Some of the most common tests for elastomers include, but are not limited to:

  • ASTM D412 (Tensile/Elongation). This is a test of the material’s ability to withstand tensile forces. Tensile properties including tensile strength, tensile stress at a given elongation, ultimate elongation (the point of rupture), and tensile set or residual deformation are measured before and after applying force. This test is conducted using a universal testing machine, also referred to as a tensile testing machine or pull tester.
  • ASTM D624 (Tear Resistance). This test measures resistance to tears by finding the force per unit thickness required for the specimen to rupture or tear. Typically, any materials that are tested to D624 also undergo ASTM D412 testing to measure tensile strength and elongation.
  • ASTM D395 (Compression Set). This test observes the material’s compression set, or its ability to retain elasticity after prolonged exposure to compressive stress. The test can be performed with a static force applied to the material or a rapid repeated deformation and recovery. This test is particularly applicable to elastomers used in seals, vibration dampers, and machinery mountings.
  • ASTM D2240 (Durometer). This is a method for measuring the durometer hardness of rubber materials. The material is compared to 12 established, universal reference scales called shore hardness scales (Types A, B, C, D, DO, E, M, O, OO, OOO, OOO-S, and R). The test is performed by measuring the depth of an indentation made in the specimen under controlled conditions.
  • ASTM D573 (Heat Resistance). This test assesses physical and chemical changes to the material when exposed to heat. Elastomers must be able to resist deterioration of physical properties caused by thermal and oxidative aging. This testing procedure offers a way to assess certain performance characteristics of rubber under the specified accelerated conditions. Properties are measured before and after exposure.
  • ASTM D1171 (Ozone Resistance). This is a test to determine molded or extruded rubber products’ resistance to ozone cracking and outdoor weathering. The test does not apply to hard rubber materials but can be adapted to extruded or molded soft rubber materials, as well as sponge rubber used for automotive applications (i.e. window weatherstripping).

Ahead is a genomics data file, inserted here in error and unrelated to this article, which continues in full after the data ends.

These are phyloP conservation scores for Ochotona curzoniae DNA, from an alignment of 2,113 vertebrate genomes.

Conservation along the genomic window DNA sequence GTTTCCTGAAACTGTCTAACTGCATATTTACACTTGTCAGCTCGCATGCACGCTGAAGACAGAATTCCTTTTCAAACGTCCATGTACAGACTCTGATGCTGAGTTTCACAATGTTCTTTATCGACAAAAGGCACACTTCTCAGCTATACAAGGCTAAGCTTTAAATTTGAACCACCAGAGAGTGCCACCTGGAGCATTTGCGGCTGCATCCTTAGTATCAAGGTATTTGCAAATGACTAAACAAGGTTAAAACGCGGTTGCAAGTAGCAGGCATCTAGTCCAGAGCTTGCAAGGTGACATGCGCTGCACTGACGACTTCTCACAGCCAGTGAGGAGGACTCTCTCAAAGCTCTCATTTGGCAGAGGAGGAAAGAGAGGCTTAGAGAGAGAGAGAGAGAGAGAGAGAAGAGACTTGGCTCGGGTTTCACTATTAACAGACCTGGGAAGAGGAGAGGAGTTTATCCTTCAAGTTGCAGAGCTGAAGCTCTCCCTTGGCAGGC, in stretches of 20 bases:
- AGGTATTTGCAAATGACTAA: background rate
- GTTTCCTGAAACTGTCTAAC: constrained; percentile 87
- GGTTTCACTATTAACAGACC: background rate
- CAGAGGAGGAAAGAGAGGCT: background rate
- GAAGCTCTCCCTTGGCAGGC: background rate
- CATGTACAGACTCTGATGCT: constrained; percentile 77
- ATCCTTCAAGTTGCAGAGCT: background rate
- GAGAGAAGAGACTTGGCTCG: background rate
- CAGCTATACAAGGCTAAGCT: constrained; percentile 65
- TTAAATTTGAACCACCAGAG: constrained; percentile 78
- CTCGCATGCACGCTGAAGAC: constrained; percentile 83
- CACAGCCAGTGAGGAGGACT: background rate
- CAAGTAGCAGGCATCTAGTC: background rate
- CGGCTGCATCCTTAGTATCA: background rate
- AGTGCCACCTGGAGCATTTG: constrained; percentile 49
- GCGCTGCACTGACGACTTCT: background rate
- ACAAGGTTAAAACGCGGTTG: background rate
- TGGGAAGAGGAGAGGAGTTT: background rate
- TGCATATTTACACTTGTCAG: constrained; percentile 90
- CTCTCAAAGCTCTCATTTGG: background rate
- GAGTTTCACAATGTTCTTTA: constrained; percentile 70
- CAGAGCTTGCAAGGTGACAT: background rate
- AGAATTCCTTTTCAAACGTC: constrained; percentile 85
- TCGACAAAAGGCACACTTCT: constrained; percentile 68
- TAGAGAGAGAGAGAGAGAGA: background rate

• ASTM D471 (Fluid Resistance). Elastomers used for gaskets, seals, diaphragms, sleeves, and hoses are often exposed to fuels, greases, oils, and other fluids during operation. This test assesses a material’s ability to withstand the effects of these liquids by simulating operating conditions via controlled accelerated testing.
  • ASTM D297 (Chemical Analysis of Rubber). This is a group of quantitative and qualitative tests used to analyze the composition of natural and synthetic crude rubbers. The methods are divided into general and specific testing categories. Part A tests look at the type and amount of major constituent compounds, while part B tests determine the specific polymers present.

Related Resources

At RubberMill, we provide testing services for several of the ASTM tests commonly required for new product development.

View our elastomer physical and analytical testing chart here.

A chart of chemical resistance information for nine common elastomers is available here.

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Elastomer Testing Services

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Chemical Resistance of Elastomers

Elastomer Products by RubberMill

RubberMill is an ISO 9001:2015 certified non-metallic component manufacturer with over 30 years of experience. We are a trusted resource for ASTM testing as well as materials for custom die cutting, lamination, and more. A variety of die cut and molded parts are also available in stock.

Please contact us or request a quote to learn more about our capabilities or to talk with an expert about your next project.

The Industrial Flatbed Lamination Process

Flatbed lamination is a process that involves using pressure and heat to join multiple materials, producing a multi-layered composite with improved properties. Compared to PSA lamination, which involves creating a sticky, adhesive surface to bond materials with, industrial flatbed lamination can create specialized laminates such as multi-layered sheets or rolls.

Industrial flatbed lamination is used across diverse industries for applications such as automotive components, packaging, insulating panels, and molding precursors. This process not only produces a high-quality finish but also can improve the appearance of products, add a protective barrier, and to reduce material thickness when desired.

The Basics of Industrial Flatbed Lamination